If the injured party voluntarily agrees to participate, in the sport of skiing or in being transported down the mountain by the ski patrol, the plaintiff assumed the risk of her injuries.
You volunteer to ski; you volunteer to get in the toboggan and you volunteer to be skied down the hill by the patroller. You, therefore, cannot sue because of the primary assumption of the risk doctrine. You knowingly assumed the risk leading to your injuries.
The plaintiff argued on appeal that a ski patroller running a toboggan is a common carrier. A common carrier is generally known as a business that transport people for a fee. Trains, subways, and airlines are examples of common carriers. A common carrier owes the highest degree of care to those who the common carrier is transporting.
Specifically, a common carrier must “do all that human care, vigilance, and foresight reasonably can do under the circumstances” to avoid injuring those that it carries.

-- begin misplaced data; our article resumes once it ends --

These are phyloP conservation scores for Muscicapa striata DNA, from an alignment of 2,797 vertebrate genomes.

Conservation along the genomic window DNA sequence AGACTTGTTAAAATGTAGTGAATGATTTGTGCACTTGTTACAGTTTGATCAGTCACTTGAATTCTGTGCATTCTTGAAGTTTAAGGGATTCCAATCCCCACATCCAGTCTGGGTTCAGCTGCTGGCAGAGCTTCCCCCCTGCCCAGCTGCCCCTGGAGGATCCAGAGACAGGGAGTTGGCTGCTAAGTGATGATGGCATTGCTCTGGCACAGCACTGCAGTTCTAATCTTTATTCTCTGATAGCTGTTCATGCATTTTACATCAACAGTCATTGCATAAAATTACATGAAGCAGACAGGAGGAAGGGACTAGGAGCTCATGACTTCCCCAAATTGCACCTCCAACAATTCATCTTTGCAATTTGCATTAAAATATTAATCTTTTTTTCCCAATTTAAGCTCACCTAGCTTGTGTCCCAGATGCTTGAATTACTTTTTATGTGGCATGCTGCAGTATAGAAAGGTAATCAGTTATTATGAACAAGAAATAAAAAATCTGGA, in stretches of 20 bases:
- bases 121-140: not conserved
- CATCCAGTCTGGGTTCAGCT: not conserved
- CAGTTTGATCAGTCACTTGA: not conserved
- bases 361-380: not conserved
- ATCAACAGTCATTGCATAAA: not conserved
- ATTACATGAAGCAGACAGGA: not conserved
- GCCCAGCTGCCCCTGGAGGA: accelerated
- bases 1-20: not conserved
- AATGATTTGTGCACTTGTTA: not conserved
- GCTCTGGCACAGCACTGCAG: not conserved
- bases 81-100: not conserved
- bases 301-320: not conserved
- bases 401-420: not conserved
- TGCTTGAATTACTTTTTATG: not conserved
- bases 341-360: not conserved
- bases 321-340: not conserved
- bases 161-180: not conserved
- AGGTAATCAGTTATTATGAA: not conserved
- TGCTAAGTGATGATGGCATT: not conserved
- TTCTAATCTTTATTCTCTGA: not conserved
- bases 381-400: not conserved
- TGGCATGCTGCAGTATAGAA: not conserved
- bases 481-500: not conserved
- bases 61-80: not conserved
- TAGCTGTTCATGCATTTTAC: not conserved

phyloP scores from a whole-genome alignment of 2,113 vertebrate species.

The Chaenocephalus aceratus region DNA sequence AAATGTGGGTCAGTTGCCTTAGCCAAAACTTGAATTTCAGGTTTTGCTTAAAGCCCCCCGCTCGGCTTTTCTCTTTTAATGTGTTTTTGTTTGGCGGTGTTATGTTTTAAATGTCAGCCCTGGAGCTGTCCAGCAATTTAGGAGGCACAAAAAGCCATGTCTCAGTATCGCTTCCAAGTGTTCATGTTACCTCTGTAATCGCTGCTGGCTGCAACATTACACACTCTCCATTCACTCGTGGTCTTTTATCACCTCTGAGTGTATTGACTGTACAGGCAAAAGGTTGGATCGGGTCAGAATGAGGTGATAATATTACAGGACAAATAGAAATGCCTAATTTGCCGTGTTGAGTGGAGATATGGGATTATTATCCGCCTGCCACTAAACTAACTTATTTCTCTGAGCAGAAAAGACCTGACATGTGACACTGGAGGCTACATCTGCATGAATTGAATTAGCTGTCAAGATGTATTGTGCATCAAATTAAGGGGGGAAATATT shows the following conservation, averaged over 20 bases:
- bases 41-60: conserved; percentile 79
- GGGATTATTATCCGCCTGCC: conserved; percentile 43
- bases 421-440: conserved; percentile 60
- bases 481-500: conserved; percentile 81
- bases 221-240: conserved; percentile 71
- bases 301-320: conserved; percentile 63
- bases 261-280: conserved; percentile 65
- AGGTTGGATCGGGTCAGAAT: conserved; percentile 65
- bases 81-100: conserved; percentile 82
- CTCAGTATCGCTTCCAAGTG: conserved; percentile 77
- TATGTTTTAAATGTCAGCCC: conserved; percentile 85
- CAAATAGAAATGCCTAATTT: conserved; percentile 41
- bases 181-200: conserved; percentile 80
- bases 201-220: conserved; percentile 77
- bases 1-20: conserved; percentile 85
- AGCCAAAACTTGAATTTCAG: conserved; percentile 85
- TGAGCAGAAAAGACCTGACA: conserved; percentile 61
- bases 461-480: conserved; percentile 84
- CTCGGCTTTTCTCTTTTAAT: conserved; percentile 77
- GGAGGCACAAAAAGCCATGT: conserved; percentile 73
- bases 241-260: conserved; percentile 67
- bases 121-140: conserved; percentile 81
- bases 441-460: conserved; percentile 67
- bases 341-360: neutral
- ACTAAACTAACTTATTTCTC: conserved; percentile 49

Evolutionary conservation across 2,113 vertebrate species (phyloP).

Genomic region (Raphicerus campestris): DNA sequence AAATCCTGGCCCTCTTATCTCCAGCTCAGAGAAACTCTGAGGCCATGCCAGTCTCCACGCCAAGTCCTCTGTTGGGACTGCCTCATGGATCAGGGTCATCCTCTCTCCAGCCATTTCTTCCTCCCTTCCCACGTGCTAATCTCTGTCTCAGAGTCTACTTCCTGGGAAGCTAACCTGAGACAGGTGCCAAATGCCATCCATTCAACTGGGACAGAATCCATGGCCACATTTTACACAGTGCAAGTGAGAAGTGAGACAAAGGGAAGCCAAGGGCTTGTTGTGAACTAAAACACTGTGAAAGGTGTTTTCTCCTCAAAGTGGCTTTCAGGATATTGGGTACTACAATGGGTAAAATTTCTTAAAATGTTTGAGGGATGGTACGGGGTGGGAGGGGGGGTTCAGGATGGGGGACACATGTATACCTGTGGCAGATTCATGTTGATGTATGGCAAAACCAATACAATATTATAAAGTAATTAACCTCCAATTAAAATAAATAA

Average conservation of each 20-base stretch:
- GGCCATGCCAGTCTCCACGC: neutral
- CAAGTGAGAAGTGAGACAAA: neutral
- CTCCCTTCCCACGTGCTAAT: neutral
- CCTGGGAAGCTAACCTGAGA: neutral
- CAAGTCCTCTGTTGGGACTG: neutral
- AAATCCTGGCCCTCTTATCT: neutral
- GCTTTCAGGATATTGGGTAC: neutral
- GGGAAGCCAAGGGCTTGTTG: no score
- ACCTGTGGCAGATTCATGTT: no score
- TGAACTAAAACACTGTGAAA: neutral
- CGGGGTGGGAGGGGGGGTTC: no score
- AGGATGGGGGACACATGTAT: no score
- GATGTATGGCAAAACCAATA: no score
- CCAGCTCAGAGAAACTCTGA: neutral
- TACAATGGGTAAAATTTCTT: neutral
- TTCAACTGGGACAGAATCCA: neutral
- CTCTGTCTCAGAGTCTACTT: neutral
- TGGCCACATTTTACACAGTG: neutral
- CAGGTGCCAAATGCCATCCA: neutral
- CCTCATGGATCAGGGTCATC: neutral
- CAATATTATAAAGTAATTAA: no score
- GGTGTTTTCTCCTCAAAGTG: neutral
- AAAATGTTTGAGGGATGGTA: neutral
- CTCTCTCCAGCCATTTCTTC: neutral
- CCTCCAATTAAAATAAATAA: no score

California defines common carries by statute, Civil Code section 2168, which defines common carrier as “[e]veryone who offers to the public to carry persons, property, or messages, excepting only telegraphic messages is a common carrier of whatever he thus offers to carry.”
In California and Colorado, a ski area is a common carrier when someone is riding the ski lift. They are transporting people for hire and in the business of doing so to anyone who buys a ticket.
There is a three-part test to determine whether someone transporting someone for hire is a common carrier.
In deciding whether Heavenly is a common carrier, a court may properly consider whether (1) the defendant maintains a regular place of business for the purpose of transportation; (2) the defendant advertises its services to the general public; and (3) the defendant charges standard fees for its services.